While other football fans reminisce this fall about the pre-COVID joys of packed stadiums, tailgating, and campus-wide celebrations, Jane Newton remembers watching 2019 college football on a tiny hospital TV screen. She particularly recalls jumping from her seat one Saturday to see the replay of Tide running back Najee Harris hurdling over a defender. “I had to get close to the TV so I could tell Lamar what happened,” she says of that day and other Saturdays she spent with her brother during his hospital stays. “He laughed and said, ‘that corner cabinet costs more than that 13-inch TV.’”
Like so many Alabamians, Lamar Newton was an avid sports fan. But unlike others, he spent most of the 2019 football season in the Ascension St. Vincent’s Birmingham South Tower. “He and his wife Martha actually moved here from Atlanta in October 2018 so he could pursue his medical care at Ascension St. Vincent’s Birmingham,” Jane says. “Moving here prolonged his life.”
Lamar was known for his zest for life. Like his father, the late attorney and Ascension St. Vincent’s Foundation Board Member Alex Newton, Lamar loved people – and people loved him. He could find humor in anything and warmly welcomed hospital staff and visitors. When his children Katie Glover, Alex Newton II, and other family members visited on fall Saturdays, Jane would draw near to the TV, reading jersey names aloud so everyone knew who made the play.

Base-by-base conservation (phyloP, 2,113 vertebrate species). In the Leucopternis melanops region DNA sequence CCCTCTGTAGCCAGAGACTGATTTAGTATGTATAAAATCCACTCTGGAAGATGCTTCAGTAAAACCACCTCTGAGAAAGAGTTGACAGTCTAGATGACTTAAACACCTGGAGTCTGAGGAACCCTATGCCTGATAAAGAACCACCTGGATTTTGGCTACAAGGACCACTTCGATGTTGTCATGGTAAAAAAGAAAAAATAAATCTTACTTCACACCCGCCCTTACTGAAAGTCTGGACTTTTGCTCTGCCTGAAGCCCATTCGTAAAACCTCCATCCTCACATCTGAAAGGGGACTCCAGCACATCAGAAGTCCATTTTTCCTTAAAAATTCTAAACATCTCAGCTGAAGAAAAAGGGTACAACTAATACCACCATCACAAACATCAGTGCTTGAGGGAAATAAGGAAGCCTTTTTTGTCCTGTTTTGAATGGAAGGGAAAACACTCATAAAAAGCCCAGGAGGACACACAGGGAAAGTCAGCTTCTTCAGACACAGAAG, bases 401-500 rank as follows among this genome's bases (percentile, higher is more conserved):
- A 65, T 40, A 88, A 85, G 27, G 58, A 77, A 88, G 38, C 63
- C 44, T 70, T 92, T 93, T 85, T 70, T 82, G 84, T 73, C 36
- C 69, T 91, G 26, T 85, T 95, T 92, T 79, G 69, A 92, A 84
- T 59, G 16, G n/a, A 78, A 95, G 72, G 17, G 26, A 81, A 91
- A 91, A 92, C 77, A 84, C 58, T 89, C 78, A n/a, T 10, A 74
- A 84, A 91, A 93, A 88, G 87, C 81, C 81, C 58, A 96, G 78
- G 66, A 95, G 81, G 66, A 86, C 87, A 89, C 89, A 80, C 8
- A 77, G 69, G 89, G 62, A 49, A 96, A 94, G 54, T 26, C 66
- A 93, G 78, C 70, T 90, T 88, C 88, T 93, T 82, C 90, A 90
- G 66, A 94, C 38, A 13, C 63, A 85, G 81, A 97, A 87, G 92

“Throughout 2019 Lamar had been in some older parts of the hospital with 30-inch television screens, but he spent most of his time in the South Tower, where the rooms were larger,” Jane says. “The furniture was comfortable, but the whole family just laughed about the small TV in that large room.”
Lamar’s mom, Sue Newton, was more than willing to help. After all, Ascension St. Vincent’s Foundation is practically a grafted branch in the family tree. Son Dr. Rob Newton, of Newton & King Neurology, practices at Ascension St. Vincent’s. Granddaughter Margaret Manuel, daughter of Kelly Newton Hammond, is past-chair and current member of the Foundation’s Junior Board.
They are a remarkable and generous family. For three generations this family has devoted their time, talents, and treasure to Ascension St. Vincent’s. While the Foundation often must channel its limited funds toward medical needs, the Newtons’ support has repeatedly helped us better bridge aesthetic gaps that influence our patient and family experiences.
“Because our father was on the Foundation board, we learned what the Foundation does for patients,” Jane says. “Even years ago, while our father was in the hospital, he was an advocate for Ascension St. Vincent’s patients. When your family is in this situation, you think about how to help others.”
And so, as Lamar finally went home late last year under hospice care, the family told him they were donating 32-inch TVs for every room on “his” fourth floor.
“It meant a lot to him to know that before he died December 27,” Jane says. “It may only be a TV, but Lamar knew that it brought people and conversation into the room, helping pass the time and get one’s mind off medical issues. As a family, it means a lot to know we might be able to honor Lamar in this way, to make a difference in others’ lives.”